Obviously, one of the points of BioShock Infinite is that you’re not the first Booker to have trodden this path. The Lutece coin toss set piece hints at dozens of other Bookers all unable to effect a change. With that in mind, the only interactions the game can offer you are those which can’t actually make a difference to the story. That’s the problem with the first playthrough – before the game offers you a broader hint at the difficulties of determinism and free will it signposts trashcans for you to snuffle around in and loot to pick up. The lack of censure feels bizarre and takes hold, persisting well into the rest of the game and cultivating a disconnect which is then exacerbated through the oddly punctuated battle sequences.

In terms of the flooded church, the consequence-less theft can represent both your ultimate inability to have an impact on the flow of the story and Booker’s relationship with religion. That’s not to say I now think the execution isn’t problematic. Regardless of why it happens, diminishing the player’s agency will affect their experience of the game – it definitely affected mine.

So what of this latest Booker in this latest flooded church? He picked up one single solitary coin through force of habit and then left the rest alone. He looked at everything, listened to the voxophone about sinners in relation to a redeemer, and drank in the atmosphere. That was the extent to which I knew I could exert my own agency and so this time it counted for far more. The expectation of repercussions is because games frequently encourage an externalised view of morality. It is they and their systems which will determine how good or bad you are so you behave slightly differently. This time, in response to the previous playthrough, I’m finding the tiny points of difference (moral and otherwise) where this Booker can become my Booker. I can’t change who he is overall but I can build a bridge over which we can communicate.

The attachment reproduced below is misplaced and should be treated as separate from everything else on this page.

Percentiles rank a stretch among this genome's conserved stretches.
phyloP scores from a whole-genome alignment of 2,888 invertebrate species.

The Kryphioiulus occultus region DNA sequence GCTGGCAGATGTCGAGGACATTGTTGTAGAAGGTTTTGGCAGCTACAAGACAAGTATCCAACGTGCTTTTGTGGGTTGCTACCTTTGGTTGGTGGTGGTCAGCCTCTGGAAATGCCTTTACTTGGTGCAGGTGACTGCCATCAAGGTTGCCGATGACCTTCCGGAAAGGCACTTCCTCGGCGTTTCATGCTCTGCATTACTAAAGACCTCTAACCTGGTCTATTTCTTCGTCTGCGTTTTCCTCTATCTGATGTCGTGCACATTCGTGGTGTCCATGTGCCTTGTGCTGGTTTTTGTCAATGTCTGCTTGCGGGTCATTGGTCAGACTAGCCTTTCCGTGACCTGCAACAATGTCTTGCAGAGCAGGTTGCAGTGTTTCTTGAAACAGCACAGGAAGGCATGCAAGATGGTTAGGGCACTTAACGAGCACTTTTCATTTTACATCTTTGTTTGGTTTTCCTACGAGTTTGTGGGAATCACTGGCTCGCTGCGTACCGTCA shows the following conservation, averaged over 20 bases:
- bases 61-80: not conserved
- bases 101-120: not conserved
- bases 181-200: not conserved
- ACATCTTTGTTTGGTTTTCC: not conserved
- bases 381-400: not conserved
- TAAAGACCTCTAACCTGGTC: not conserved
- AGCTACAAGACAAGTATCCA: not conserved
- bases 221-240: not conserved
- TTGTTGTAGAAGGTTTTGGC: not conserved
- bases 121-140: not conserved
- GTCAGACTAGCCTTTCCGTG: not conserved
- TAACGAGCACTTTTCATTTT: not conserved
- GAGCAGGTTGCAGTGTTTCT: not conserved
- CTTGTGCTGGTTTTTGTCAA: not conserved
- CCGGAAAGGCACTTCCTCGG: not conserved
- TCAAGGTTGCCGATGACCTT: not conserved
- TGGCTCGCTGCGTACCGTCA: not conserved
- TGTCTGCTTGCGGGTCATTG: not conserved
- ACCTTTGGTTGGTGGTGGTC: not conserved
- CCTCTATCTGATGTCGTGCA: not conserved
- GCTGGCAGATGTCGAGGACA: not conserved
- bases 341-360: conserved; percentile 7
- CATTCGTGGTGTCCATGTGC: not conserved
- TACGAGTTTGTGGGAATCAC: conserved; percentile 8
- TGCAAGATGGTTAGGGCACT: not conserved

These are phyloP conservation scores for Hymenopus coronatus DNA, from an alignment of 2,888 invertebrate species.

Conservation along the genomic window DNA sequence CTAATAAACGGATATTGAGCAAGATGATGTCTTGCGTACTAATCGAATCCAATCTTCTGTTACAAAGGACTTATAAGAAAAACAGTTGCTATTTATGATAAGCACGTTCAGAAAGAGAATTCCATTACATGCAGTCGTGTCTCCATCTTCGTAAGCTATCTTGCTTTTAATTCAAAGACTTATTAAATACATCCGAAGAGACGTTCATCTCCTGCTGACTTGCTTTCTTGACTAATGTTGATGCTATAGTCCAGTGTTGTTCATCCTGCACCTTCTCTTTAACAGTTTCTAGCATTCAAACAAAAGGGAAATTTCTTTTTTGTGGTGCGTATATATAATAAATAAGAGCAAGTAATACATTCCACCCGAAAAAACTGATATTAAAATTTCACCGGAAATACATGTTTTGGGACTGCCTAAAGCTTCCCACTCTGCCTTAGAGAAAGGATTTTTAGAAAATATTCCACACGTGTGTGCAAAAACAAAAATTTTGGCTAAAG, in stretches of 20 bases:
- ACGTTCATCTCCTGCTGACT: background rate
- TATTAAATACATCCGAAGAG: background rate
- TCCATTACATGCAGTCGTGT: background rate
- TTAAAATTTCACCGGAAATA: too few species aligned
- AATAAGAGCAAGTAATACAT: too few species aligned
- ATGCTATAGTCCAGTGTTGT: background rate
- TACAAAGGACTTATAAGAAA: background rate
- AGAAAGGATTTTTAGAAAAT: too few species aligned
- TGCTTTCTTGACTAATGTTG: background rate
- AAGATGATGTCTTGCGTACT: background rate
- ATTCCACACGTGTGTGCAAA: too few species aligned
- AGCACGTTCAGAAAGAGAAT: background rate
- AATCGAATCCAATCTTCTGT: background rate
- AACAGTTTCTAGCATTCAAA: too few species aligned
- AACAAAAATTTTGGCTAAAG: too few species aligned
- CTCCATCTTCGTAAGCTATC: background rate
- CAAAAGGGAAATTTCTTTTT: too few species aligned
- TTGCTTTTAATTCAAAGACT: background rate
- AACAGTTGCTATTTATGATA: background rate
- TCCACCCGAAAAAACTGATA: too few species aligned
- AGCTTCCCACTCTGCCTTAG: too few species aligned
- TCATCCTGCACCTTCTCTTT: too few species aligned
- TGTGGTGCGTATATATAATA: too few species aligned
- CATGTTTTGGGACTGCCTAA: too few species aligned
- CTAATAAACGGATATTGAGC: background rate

BioShock Infinite: Did you kill a man without going outside the lines?

One of the comments scrawled on a friend’s book manuscript after proofreading was “Has anyone ever EXPLAINED paragraphs to you?” I remember being in his kitchen and helpfully offering the advice: “Every six lines just do a line indent and you’re sorted…”

I’m telling this anecdote because that seems roughly the same approach BioShock Infinite has to fight sequences. Every, I dunno, six minutes here are some dudes in an area for you to deal with in a shooty punchy fashion. These encounters quickly stop having meaning, they feel like road blocks in between chapters of a story.

At these points the game sneaks off like an irresponsible substitute teacher going for a cigarette break after asking you to colour something in. It doesn’t matter what colours or weapons or vapours you use or whether you do it particularly well or poorly. Did you kill a man without going outside the lines? No-one asks. All that matters is that you have something that keeps your hands busy lest anyone look in to check. Then the game comes back, claps its hands and moves on to the next bit of the story except you can’t quite remember which page because the colouring in disrupted everything.

I don’t think BioShock Infinite gave a damn what I did during those sequences. It didn’t matter how I played as long as everyone’s head fell off in the end. As a result I played how I wanted.

I get that one of the overarching themes is that it doesn’t really matter what you do because what you do is what you always have done and will always do. You are moving towards a predefined end point both in the game and the game conceit. I feel like perhaps you could make an argument that in that scenario it is appropriate that the game feels no need to react to your methodology or player agency, but it’s an intellectual exercise rather than a real answer which translates into the game experience.